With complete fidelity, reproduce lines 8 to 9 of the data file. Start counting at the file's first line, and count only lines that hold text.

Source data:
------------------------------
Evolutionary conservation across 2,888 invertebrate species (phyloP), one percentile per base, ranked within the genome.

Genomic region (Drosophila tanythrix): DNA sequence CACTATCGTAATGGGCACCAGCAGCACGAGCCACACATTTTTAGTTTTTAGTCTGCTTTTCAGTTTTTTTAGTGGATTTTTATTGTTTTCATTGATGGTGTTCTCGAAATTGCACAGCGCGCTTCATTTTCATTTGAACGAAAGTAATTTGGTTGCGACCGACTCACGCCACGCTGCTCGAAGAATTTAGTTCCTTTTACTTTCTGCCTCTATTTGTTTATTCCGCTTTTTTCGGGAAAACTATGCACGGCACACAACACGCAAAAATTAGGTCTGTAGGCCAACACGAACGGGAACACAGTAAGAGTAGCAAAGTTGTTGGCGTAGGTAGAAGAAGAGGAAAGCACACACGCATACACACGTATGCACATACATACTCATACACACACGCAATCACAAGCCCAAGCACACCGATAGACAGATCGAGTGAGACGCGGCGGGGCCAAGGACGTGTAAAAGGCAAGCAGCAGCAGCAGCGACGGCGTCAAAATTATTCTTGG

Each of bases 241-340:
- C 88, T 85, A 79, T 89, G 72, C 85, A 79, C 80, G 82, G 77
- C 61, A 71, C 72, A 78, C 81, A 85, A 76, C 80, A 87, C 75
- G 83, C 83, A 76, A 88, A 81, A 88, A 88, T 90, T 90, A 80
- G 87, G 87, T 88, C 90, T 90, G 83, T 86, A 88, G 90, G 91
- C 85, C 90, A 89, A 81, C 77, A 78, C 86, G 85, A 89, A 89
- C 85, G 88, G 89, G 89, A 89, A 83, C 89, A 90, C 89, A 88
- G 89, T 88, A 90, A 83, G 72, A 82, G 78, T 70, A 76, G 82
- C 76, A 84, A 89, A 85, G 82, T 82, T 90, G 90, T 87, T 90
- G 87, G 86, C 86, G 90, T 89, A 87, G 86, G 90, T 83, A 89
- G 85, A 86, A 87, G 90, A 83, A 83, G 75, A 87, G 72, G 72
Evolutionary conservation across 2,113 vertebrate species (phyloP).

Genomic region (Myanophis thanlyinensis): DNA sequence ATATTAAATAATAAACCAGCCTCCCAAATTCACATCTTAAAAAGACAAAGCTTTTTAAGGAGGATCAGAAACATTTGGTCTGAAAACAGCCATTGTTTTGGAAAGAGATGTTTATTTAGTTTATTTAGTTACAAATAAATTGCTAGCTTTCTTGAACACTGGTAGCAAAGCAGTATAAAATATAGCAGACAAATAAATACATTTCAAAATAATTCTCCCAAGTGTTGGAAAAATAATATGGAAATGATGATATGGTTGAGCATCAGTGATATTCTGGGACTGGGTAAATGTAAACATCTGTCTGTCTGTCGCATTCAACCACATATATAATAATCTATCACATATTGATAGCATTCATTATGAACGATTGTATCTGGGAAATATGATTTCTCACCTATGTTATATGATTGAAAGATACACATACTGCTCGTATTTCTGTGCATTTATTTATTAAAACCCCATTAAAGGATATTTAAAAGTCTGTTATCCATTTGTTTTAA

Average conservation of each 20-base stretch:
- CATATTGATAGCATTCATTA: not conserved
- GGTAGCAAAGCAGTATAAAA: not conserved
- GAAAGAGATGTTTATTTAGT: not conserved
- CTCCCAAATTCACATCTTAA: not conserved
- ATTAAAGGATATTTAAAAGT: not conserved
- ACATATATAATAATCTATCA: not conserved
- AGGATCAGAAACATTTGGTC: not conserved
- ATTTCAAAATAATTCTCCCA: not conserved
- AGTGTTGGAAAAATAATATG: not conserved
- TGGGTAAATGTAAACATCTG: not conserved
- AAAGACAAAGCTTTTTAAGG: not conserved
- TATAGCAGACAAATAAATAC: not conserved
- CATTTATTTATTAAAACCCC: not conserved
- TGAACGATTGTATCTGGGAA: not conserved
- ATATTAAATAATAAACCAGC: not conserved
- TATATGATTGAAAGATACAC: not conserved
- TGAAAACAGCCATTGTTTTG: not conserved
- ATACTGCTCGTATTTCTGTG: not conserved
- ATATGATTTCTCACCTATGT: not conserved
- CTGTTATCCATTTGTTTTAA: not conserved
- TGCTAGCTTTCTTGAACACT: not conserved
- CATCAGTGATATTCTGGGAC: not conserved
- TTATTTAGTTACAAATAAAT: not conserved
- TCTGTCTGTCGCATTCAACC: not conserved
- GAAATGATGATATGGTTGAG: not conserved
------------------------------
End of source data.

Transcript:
- C 85, C 90, A 89, A 81, C 77, A 78, C 86, G 85, A 89, A 89
- C 85, G 88, G 89, G 89, A 89, A 83, C 89, A 90, C 89, A 88